James Dean’s stylish life in pictures

On the 61 year anniversary of his death, we chart James Dean's life through his fashion

A cultural icon of teenage angst, James Dean was a legend of cinema. Both his acting and fashion styles were singular, and after crashing his Porsche 550 in an accident that would take his life, he became the first actor to receive a posthumous Best Actor nod at the Oscars.

Today marks the anniversary of this accident so, to celebrate Dean’s short life – the actor died when he was just 24 – take a look at some of the icon’s most distinctive styles, and see what you can learn from a man who could do more with a plain white T-shirt than anybody else.

After enrolling in Santa Monica College, and starting to study law, Dean dropped out in 1951 to pursue acting full time – and it was around this time that he began to perpetuate the image of a moody, brooding young man.

Dean’s first major film role came in East of Eden, an adaptation of John Steinbeck’s seminal novel. Playing the emotionally complex role of Cal Trask, the producers famously were looking for ‘a Brando’. They found him in Dean.

Dean was a master of casual clothing. He commonly paired sneakers, t-shirts and jumpers with either jeans or formal trousers – always trying to make a statement through his fashion. Simple, practical and all about attitude, it wasn’t what Dean wore, but how he wore it.

The statement this simplistic style made was that teens are just trying to get by. With no time for flamboyance, Dean’s Rider 101 jeans are an icon of practicality – and are commonly believed to mark the birth of pop culture and the rise of the teenage.

Dean, who next starred in Rebel Without A Cause, was well-known for wearing his own clothes on screen – and often shared the same styles as his characters. The red cotton windbreaker worn by Dean in Rebel has since become the defining image of the icon.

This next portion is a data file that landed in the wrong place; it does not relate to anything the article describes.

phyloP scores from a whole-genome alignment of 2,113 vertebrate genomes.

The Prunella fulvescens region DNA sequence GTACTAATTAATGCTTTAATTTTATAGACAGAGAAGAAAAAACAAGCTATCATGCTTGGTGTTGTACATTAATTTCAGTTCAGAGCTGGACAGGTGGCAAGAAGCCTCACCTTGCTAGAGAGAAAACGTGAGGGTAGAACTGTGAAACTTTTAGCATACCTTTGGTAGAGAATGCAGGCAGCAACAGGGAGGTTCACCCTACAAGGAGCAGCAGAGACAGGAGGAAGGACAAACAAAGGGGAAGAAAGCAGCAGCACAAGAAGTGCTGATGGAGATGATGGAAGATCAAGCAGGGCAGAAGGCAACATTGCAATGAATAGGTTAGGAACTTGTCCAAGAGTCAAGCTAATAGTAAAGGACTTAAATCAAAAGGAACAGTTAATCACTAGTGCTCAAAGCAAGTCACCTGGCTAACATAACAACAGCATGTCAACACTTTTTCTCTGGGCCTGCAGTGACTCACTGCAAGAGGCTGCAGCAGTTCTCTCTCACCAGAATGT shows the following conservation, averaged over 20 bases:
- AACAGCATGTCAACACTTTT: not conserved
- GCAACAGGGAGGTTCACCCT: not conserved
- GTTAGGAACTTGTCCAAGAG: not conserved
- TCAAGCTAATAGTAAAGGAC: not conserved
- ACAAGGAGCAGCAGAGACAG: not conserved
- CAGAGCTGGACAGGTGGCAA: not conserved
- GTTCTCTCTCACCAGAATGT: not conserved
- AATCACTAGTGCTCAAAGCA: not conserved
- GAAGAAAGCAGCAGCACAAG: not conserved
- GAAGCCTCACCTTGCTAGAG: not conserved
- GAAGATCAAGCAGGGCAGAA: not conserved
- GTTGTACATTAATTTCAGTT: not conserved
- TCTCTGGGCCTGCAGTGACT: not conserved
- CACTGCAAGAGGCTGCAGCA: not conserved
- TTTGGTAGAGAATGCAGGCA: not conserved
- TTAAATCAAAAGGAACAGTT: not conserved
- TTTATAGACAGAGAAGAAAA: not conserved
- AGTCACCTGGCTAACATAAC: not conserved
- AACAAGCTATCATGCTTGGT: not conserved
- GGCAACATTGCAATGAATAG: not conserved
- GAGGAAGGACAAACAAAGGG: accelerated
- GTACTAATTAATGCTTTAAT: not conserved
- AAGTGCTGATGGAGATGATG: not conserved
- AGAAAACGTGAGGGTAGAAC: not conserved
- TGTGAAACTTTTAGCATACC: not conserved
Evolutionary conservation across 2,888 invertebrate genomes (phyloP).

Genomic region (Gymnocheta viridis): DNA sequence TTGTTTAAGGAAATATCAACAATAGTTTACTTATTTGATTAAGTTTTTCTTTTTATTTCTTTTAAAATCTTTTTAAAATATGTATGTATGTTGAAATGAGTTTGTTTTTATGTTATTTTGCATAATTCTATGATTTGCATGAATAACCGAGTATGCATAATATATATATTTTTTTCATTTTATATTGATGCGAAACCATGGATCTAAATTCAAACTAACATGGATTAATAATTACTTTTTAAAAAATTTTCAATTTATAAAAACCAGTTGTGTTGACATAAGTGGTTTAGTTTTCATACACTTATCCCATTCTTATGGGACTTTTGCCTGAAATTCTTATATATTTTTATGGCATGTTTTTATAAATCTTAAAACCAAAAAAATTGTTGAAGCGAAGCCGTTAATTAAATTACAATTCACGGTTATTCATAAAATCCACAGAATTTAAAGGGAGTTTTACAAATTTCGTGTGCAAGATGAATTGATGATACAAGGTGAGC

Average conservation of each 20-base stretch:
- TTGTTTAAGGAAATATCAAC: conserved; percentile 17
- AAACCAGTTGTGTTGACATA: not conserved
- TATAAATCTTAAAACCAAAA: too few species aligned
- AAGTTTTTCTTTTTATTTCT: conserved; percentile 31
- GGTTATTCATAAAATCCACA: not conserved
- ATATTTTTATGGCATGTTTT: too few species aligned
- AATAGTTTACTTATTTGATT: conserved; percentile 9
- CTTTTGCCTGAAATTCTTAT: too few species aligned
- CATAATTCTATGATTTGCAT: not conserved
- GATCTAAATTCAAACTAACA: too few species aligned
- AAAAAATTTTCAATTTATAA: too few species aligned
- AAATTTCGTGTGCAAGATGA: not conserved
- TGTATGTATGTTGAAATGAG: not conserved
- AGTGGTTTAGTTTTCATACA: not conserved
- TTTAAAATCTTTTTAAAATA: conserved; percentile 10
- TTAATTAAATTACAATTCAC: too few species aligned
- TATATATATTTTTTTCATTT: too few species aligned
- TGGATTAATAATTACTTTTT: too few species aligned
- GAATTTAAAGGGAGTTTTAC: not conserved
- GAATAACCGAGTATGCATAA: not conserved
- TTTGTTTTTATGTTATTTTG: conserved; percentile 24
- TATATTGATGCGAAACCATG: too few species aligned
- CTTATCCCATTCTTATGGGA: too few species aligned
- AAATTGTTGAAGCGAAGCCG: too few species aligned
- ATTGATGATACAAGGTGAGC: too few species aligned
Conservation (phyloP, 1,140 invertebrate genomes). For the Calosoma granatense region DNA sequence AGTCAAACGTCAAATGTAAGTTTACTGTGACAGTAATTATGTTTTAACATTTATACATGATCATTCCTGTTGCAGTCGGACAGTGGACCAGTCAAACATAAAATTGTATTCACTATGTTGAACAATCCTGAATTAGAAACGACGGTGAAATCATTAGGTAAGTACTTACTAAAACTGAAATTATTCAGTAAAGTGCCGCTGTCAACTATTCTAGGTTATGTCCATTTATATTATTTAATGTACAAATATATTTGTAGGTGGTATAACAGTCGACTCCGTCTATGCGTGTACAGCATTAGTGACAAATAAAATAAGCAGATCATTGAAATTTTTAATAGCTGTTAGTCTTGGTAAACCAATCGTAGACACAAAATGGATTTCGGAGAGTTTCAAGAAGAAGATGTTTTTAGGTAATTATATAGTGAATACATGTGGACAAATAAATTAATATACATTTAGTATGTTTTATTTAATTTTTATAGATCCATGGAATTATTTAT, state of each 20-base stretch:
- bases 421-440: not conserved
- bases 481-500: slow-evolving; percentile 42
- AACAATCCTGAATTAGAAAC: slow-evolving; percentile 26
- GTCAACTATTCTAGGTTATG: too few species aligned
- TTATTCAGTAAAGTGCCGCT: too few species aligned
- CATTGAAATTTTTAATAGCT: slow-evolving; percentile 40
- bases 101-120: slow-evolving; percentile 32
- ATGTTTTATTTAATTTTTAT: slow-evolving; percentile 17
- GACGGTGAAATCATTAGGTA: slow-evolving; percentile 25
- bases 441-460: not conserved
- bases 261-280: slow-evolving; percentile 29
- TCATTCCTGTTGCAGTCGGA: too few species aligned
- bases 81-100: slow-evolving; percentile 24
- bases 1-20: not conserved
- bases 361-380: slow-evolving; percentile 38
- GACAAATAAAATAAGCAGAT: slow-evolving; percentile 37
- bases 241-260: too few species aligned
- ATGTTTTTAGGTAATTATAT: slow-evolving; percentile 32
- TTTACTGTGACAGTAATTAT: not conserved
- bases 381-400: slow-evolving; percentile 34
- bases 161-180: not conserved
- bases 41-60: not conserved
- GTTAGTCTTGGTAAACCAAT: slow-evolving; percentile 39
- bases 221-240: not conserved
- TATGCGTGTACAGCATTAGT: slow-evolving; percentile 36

Collar-flicking was a practice made popular by Dean. Instead of adding badges, buckles or embellishments to his jacket, the star would simply turn his collar up to give a basic garment something extra. Hanging the jacket over your shoulder was also a move made ‘cool’ by the actor.

Dean was obsessed with speed. As a racing driver in his spare time – except for when Warner Brothers banned Dean from racing during the production of Giant – much of his wardrobe was functional – from leather jackets for motorcycle riding to sneakers for ease when driving.

Pictured here with Elizabeth Taylor, Dean’s pompadour hairstyle became almost as popular as the films in which he starred. Achieved by sweeping your hair back and fixing it in place with product, this iconic cut necessitated Dean to always carry a comb – practical again, but Dean managed to turn this common household item into an accessory in its own right.

The last film Dean shot was Giant, a western in which he played a surly ranch hand. This was to be the first film in which Dean wore a costume rather than his original clothes – but interest in cowboy boots spiked after the film’s release nonetheless.

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